As with many areas of life, the coronavirus pandemic has already disrupted the very foundation of our democracy: elections. Political campaigns have struggled to adjust to the new realities of campaigning in a time of social distancing and shelter-in-place orders. Senate campaigns, for example, have suspended door-to-door canvassing and are transitioning to being almost entirely online.
Getting individuals to vote, whether in person or by mail, is one of the central concerns of most campaigns. Many of them have taken a scientific approach to learning which strategies for increasing turnout they should prioritize, employing randomized evaluations to compare the relative effectiveness of different tactics. One theme that emerges from this literature is that in-person interactions, whether through personal canvassing or social Election Day “festivals,” are among the most effective means of getting out the vote. With the spread of the COVID-19 pandemic engendering protracted periods of social distancing and a number of elections on the horizon, however, these in-person interactions may no longer be viable from a public health standpoint. How, then, can campaigns effectively engage voters while engaging in such distancing?
Recent research may shed light on a powerful solution to get-out-the-vote efforts even when in-person contact is difficult to achieve: leveraging preexisting personalized social connections. The nonpartisan group Turnout Nation uses a model of promoting voter participation that relies on contacts between people who belong to the same social network, such as friends, families, acquaintances or neighbors. In this model, individuals called “captains” commit to identifying and encouraging at least 10 people they know to vote. The captains, in turn, recruit other captains, thereby increasing the reach of these efforts even further.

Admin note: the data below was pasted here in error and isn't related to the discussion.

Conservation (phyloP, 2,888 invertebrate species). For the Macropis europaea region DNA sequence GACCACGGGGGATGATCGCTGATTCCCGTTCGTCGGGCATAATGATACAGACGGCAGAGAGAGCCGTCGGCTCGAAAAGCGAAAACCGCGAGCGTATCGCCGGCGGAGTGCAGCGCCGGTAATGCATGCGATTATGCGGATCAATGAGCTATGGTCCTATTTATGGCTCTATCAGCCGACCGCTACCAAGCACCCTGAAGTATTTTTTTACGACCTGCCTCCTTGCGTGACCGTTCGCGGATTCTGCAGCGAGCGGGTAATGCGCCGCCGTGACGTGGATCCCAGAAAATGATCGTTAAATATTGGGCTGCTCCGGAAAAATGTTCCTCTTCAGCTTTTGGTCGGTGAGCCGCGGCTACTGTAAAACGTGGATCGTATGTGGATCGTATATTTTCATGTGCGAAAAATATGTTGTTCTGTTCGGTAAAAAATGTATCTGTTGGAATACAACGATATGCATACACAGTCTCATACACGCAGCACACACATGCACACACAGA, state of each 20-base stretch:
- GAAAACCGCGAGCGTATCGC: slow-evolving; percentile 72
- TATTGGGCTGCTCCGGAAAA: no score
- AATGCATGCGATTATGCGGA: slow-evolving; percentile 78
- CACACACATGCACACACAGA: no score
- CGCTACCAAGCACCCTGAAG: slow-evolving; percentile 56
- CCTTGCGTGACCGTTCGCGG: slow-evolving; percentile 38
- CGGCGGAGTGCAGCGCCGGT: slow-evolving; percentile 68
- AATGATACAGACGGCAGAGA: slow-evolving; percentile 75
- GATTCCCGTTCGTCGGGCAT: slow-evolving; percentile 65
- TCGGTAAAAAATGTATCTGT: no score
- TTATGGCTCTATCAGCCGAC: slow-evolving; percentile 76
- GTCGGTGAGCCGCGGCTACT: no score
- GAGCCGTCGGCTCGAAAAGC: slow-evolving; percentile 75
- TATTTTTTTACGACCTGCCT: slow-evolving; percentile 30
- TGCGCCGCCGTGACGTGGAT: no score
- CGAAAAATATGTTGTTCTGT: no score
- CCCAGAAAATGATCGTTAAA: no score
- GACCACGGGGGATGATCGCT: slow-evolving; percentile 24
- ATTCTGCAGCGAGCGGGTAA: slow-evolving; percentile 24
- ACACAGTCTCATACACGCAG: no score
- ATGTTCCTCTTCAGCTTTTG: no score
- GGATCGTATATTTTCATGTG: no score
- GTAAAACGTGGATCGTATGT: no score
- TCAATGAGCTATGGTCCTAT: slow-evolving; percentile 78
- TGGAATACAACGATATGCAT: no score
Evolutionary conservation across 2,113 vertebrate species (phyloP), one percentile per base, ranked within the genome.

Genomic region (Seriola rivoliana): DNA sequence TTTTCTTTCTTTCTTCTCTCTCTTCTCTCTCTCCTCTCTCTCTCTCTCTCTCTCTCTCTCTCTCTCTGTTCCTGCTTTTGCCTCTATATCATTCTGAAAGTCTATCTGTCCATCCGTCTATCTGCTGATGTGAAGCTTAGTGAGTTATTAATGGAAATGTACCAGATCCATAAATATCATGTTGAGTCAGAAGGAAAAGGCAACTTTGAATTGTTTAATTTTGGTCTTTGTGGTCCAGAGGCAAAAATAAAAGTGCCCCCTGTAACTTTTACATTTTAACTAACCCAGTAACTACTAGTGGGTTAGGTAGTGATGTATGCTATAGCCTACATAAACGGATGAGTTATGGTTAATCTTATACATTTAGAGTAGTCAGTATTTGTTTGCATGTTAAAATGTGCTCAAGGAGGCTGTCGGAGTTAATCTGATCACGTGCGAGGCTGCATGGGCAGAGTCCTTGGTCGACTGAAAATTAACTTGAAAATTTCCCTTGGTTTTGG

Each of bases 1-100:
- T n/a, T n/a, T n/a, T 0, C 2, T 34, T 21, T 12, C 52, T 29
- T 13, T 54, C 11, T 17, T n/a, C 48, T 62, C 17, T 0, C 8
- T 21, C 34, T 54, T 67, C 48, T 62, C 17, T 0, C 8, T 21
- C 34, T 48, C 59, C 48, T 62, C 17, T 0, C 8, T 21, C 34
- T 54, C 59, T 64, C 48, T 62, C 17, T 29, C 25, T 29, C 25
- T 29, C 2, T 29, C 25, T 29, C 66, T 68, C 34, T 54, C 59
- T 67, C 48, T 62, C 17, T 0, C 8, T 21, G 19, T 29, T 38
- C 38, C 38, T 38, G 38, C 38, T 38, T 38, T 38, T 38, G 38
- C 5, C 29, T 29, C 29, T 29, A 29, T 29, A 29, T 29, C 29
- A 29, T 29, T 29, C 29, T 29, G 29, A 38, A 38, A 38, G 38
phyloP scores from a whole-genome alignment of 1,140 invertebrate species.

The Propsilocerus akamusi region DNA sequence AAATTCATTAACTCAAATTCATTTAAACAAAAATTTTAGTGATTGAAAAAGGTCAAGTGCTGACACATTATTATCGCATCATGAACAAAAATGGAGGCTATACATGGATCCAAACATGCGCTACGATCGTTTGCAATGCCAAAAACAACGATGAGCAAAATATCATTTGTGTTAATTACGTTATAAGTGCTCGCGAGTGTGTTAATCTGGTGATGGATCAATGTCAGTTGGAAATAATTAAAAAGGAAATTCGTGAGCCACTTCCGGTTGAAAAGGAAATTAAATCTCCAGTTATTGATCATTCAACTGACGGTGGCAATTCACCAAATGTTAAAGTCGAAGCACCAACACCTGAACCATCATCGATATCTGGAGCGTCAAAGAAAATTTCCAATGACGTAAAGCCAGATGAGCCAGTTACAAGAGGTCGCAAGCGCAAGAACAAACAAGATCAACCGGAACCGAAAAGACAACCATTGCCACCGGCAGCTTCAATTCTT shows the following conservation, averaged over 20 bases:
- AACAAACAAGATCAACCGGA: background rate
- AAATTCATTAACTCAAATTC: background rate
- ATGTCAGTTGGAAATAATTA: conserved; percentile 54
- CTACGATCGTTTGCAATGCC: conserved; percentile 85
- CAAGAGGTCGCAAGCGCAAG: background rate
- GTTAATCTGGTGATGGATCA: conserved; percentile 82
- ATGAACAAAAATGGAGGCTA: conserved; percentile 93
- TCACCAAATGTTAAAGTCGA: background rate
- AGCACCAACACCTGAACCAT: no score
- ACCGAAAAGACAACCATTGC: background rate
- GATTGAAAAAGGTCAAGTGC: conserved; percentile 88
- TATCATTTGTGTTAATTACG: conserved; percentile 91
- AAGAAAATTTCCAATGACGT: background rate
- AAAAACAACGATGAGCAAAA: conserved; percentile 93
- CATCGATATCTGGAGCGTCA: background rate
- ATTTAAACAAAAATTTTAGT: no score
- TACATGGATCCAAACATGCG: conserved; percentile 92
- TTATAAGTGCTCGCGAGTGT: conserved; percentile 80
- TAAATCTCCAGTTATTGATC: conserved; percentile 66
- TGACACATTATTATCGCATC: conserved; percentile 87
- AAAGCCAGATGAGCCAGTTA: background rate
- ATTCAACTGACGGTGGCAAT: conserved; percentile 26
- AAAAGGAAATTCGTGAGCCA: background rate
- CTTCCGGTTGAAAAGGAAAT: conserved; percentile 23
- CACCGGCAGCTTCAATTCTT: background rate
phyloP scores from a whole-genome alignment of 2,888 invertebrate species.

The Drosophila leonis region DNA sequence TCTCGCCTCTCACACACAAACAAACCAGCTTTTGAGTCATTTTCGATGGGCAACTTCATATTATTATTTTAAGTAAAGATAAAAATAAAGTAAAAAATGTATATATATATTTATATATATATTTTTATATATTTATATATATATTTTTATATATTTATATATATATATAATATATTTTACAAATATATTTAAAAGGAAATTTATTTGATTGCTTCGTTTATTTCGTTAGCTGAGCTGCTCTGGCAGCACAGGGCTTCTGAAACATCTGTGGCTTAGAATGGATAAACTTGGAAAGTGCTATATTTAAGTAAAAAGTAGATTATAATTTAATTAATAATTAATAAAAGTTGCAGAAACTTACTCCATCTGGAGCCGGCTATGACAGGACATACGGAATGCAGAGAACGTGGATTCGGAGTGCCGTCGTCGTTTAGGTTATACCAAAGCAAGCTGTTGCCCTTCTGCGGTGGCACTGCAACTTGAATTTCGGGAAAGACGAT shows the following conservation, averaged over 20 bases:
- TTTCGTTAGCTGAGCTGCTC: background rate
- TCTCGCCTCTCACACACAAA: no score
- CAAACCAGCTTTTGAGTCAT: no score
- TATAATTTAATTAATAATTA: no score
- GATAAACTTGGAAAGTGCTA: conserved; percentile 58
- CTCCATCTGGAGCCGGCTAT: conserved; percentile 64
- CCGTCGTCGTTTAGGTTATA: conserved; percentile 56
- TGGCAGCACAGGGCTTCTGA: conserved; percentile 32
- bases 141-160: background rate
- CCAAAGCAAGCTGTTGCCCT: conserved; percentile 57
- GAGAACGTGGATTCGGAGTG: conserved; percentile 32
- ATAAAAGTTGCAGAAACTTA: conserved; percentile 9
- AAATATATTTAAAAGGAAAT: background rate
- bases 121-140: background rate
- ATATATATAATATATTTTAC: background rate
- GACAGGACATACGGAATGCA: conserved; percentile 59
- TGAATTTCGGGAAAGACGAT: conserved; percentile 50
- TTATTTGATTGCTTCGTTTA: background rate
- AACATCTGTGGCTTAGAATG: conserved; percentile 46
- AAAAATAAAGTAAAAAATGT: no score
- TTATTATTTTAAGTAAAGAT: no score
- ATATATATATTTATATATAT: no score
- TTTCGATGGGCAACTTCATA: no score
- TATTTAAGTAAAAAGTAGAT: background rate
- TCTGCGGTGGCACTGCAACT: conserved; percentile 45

Rigorous research demonstrates that this approach can be substantially more effective than traditional efforts. Turnout Nation has released our randomized evaluation of its model, which yielded some of the largest impacts on turnout of any experimentally tested get-out-the-vote study in recent memory. Our experiment, conducted with 773 individuals in municipal elections in four different states, showed that the estimated effect of the captain model was four times the size of the average door-to-door canvassing effort. This result is partly attributable to the fact that fewer than 30 percent of individuals typically come to the door in in-person canvassing campaigns. And therein lies the power of the captain model: while it is increasingly difficult to contact strangers, it is increasingly easy to contact one’s friends and acquaintances.
Leveraging social networks allows for considerable flexibility in the medium of communication. As shelter-in-place orders go into effect around the world, people are getting creative with ways to stay in touch remotely, from general socializing to keeping educators and students in contact. Similarly, the barriers to mobilize around voting behavior within one’s social network are minimal: the captain model shows that phone calls, e-mails and text messages between friends can be a powerful way of motivating voting.
While the intuition that one is more likely to be swayed by friends than strangers is compelling and easy to extend to workplaces, congregations and schools, more research is needed on the efficacy of using social networks for get-out-the-vote efforts in nonmunicipal elections and at scale. Many election officials and voting rights organizations have already noted how the coronavirus pandemic highlights the need to ensure all voters can safely vote by mail rather than at the polls. At a time when the very act of voting may not be possible in person, it is essential that we test out novel ways of achieving the civic objective of people exercising their franchise.
Editor’s Note (3/27/20): This article was edited after posting to correct the author’s byline.